There is seriously something wrong and flagrantly undemocratic about our election process if Iowa can "make or break Democrats."
While the state has long played a key role in choosing the Democratic presidential nominee, it has unparalleled influence this year, even after several larger states moved up their contests to try and muscle in. Those efforts have done little more than compress the calendar into a five-week sprint that ends with the multistate primary Feb. 5 — strengthening Iowa's position as the leadoff caucus state rather than diminishing it.
Even New Hampshire, which holds the first primary of the season, has seen its once-mighty position diminished somewhat by Iowa's outsized role this time.
The United States has 300 million people and Iowans represent about 1% of that total, and New Hampshire about half as much.
If these two states have that much influence over who stays and who goes, then it's obvious we need an overhaul. And here's just one reason why:
Trailing in the polls, Bill Richardson, Joe Biden and Chris Dodd have also concentrated nearly all their resources in Iowa in hopes of scoring an upset.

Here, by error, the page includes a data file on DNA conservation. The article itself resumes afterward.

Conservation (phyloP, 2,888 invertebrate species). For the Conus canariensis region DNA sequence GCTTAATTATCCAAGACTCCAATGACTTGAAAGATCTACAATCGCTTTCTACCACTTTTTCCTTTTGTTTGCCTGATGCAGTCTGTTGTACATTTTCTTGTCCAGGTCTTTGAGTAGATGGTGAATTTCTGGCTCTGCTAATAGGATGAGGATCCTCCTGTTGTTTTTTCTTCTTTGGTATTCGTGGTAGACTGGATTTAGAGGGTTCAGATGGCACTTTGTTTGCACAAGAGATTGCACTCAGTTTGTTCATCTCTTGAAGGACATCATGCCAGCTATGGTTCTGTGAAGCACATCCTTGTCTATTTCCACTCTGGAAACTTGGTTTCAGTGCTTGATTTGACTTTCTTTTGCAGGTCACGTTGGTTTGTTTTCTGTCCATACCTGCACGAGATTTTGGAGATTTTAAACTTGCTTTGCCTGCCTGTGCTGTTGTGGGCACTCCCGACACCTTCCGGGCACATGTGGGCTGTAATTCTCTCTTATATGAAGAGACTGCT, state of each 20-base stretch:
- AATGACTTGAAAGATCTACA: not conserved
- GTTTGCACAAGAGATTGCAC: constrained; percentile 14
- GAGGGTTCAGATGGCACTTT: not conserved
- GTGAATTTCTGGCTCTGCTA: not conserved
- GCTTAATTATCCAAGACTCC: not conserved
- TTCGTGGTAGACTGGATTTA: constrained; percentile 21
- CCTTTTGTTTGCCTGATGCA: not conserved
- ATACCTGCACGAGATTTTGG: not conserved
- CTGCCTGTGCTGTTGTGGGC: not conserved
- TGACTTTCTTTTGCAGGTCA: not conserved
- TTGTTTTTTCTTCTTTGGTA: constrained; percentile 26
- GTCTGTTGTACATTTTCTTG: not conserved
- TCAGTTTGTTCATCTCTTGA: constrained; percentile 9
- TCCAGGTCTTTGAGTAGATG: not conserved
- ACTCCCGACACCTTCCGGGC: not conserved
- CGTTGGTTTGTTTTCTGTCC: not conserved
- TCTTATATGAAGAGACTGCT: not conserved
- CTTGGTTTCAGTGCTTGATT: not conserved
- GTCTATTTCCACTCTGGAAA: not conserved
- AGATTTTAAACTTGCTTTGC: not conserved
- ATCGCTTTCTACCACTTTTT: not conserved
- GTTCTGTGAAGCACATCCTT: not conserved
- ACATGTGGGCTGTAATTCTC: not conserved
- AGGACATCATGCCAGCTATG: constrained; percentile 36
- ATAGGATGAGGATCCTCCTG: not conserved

This is soooo not right. So, what's the value of the preferences of the other 98.5% of us who don't have the luxury of being able to stack the deck for the rest of the country? And Iowa doesn't exactly reflect the ethnicity or the concerns of the nation as a whole.
We should have one primary which includes all 50 states. All at once. And if that's not an option for whatever reason, then at least limit us to 3 primaries. Take the 20 least-populated states and have a primary, following up a week later with a second primary consisting of the next 20 least-populous states, and finish off the following week with the final ten. Give everyone a shot at this. Because nothing, absolutely nothing pisses me off as much as going to vote in my primary after my candidate already dropped out 6 weeks earlier due to a defeat in Iowa or New Hampshire.
At least all the candidates wouldn't need to be spreading limited resources trying to convince 2.9 million Iowans why they should tell the rest of the country who is best equipped to lead our nation.
We need to fix this. And then we need to address the electoral college, which happens to be the next kink in my political chain.